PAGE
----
Like many, I joined TikTok at the beginning of the pandemic — almost jokingly, perhaps, but also because I was craving some real semblance of community. TikTok offered an effective (albeit dystopian) way to connect to my peers over a diverse range of content: dance videos, comedy, makeup. I was immediately drawn to the endless stream of fashion videos — produced not only by the typical “influencers,” but also by normal people. I’d watch an outfit video made by a college student stuck at home followed by one by an eccentric grandmother.
Updated 11:34 a.m., April 19, 2022.
Since the days of her association with the now-revered hip-hop supergroup Odd Future, Sydney Bennett, otherwise known as Syd, has distinguished herself as a leading voice in the alternative R&B genre. Her work with The Internet — a band that also includes respected singer and guitarist Steve Lacy — has produced two critically acclaimed albums: 2015’s “Ego Death” and 2018’s “Hive Mind.” In 2017, Syd extended this success to her solo work, releasing her debut album “Fin.” “Broken Hearts Club,” Syd’s most recent album, was announced in March following almost five years of virtual solo silence.
Visibility:2022 hosted acclaimed novelist Torrey Peters GR '13 for a conversation about gender and creative writing on April 5. This is the third year the Office of Pluralism and Leadership has hosted Visibility, the annual student-led campaign promoting gender equity and an end to gender and power-based violence. After the conversation, moderator and professor Mingwei Huang led a question and answer session with the audience. The event concluded with a book signing.
After being postponed from its usual time in January due to the omicron variant of COVID-19, the 64th Annual Grammy Awards took place on April 3. Held only a week prior, the Academy Awards overshadowed the Grammys this year, given Will Smith’s high-profile slapping incident that received vast media coverage. In contrast, the Grammys maintained a much lower profile, as the night’s most celebrated artist, jazz composer Jon Batiste, won big, while most categories offered few surprises. Combined with Trevor Noah’s lackluster hosting and a mixed bag of live performances from various artists, the Grammys emphasized safety from scandal rather than ingenuity.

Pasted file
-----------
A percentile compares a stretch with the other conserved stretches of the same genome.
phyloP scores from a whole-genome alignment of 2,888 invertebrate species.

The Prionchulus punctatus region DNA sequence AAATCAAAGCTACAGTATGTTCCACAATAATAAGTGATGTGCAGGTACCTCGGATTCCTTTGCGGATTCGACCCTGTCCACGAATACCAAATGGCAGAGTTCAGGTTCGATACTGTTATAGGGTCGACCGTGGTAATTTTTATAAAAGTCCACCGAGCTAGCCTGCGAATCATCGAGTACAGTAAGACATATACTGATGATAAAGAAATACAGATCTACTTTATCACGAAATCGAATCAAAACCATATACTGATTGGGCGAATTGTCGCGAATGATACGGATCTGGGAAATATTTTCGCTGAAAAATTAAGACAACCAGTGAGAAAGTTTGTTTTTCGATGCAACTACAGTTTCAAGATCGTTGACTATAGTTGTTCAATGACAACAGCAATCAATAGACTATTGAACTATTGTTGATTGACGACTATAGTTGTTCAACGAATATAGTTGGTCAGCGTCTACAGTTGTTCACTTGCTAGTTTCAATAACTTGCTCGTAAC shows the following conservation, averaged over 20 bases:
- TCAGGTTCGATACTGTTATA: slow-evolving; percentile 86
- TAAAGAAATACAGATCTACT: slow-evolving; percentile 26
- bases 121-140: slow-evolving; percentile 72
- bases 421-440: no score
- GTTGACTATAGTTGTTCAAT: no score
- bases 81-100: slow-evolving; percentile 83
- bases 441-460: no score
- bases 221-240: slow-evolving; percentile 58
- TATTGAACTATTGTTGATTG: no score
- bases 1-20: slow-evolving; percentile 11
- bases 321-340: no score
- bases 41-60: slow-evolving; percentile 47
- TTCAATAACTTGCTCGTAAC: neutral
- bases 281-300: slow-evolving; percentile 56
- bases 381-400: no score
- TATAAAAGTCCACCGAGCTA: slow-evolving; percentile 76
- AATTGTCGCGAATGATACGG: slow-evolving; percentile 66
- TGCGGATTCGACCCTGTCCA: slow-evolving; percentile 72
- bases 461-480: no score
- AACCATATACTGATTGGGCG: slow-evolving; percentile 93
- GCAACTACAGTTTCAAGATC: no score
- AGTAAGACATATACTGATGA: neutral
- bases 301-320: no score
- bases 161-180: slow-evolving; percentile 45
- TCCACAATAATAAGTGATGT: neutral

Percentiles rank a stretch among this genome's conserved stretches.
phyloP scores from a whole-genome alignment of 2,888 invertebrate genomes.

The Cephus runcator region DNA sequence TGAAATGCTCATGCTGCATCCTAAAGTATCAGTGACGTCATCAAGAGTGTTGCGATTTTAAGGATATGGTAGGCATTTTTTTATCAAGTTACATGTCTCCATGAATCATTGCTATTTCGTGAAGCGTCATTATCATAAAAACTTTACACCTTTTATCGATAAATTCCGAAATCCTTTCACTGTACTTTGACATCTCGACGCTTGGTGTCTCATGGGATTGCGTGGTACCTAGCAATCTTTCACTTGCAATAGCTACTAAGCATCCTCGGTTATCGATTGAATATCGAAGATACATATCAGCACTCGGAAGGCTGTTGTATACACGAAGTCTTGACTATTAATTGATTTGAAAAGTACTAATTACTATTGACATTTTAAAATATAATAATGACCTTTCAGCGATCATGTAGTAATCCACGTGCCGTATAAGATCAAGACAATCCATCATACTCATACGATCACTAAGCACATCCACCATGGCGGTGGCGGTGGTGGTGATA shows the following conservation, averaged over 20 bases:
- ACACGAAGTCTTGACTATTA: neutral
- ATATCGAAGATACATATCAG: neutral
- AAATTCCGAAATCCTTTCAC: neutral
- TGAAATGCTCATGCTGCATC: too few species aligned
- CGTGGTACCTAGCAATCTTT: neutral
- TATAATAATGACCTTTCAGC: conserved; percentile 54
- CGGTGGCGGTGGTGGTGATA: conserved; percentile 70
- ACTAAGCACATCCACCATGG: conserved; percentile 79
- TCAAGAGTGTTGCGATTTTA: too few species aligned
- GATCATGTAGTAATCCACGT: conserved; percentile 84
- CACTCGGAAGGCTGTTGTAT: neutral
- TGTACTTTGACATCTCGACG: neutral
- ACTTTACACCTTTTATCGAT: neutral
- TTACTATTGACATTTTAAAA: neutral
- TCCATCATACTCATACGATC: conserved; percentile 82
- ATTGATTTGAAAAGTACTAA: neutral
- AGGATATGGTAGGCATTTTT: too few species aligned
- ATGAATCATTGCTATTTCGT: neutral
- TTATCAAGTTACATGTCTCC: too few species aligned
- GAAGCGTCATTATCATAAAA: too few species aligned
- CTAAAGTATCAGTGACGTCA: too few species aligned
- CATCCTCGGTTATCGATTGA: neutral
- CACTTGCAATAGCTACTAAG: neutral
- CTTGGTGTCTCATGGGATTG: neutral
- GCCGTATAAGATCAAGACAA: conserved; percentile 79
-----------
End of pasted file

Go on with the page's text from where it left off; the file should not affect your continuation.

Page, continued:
Updated 11:06 a.m., April 12, 2022.
Read Receipts — colloquially known as the “cieptz” — is among a handful of student bands that are a mainstay of Dartmouth’s live music scene. Its current iteration features Annie Politi ’23 on lead vocals, Liam Jamieson ’22 on drums, Carson Peck ’22 and Isaac Weber ’22 on guitar, Jason Wang ’23 on bass and Katie Hoover ’22 on keys. The band started in summer 2016 when a group of ’18s formed a fledgling band during their sophomore summer. Six years and one pandemic later, the band has persisted true to its original mix of talent and its diversity of musicality and individuality.
I felt nervous buying BookTok’s most popular book, “It Ends With Us,” by Colleen Hoover. I worried that how I felt about this book would sway my future judgments on other books I find through TikTok. I was even more nervous writing a review for it, as, for me, “It Ends With Us” raised the bar for not only all other new adult fiction books, but fiction books across the board. I now understand why there is a cult following for this book and the characters in it.
Big Time Rush is back, riding the wave of nostalgia sweeping over Gen Z. The announcement and timing of Big Time Rush’s official comeback on Twitter in July 2021 couldn’t have been more perfect: In a pessimistic post-pandemic world, Gen Z has found optimism in many of their favorite childhood TV shows, owing largely to platforms like TikTok and YouTube to further spread their obsession.
What began as a way to pass the time and process his emotions quickly became a passion for Christian Beck ’24, who began singing and songwriting his senior year of high school during the initial COVID-19 pandemic lockdown. In the fall of 2021, he was scouted via TikTok to audition for “American Idol.”
On March 31 and April 1, the SITI Company, a New York-based theater company, performed a revival of their 1993 performance “The Medium” at the Hopkins Center for the Arts. Directed by Anne Bogart, co-artistic director of the SITI Company and a professor at Columbia University, “The Medium” explores the media's influence on perception and identity, combining various styles of dance and expression to create a distinctive show that highlights the importance of movement and sound in creation.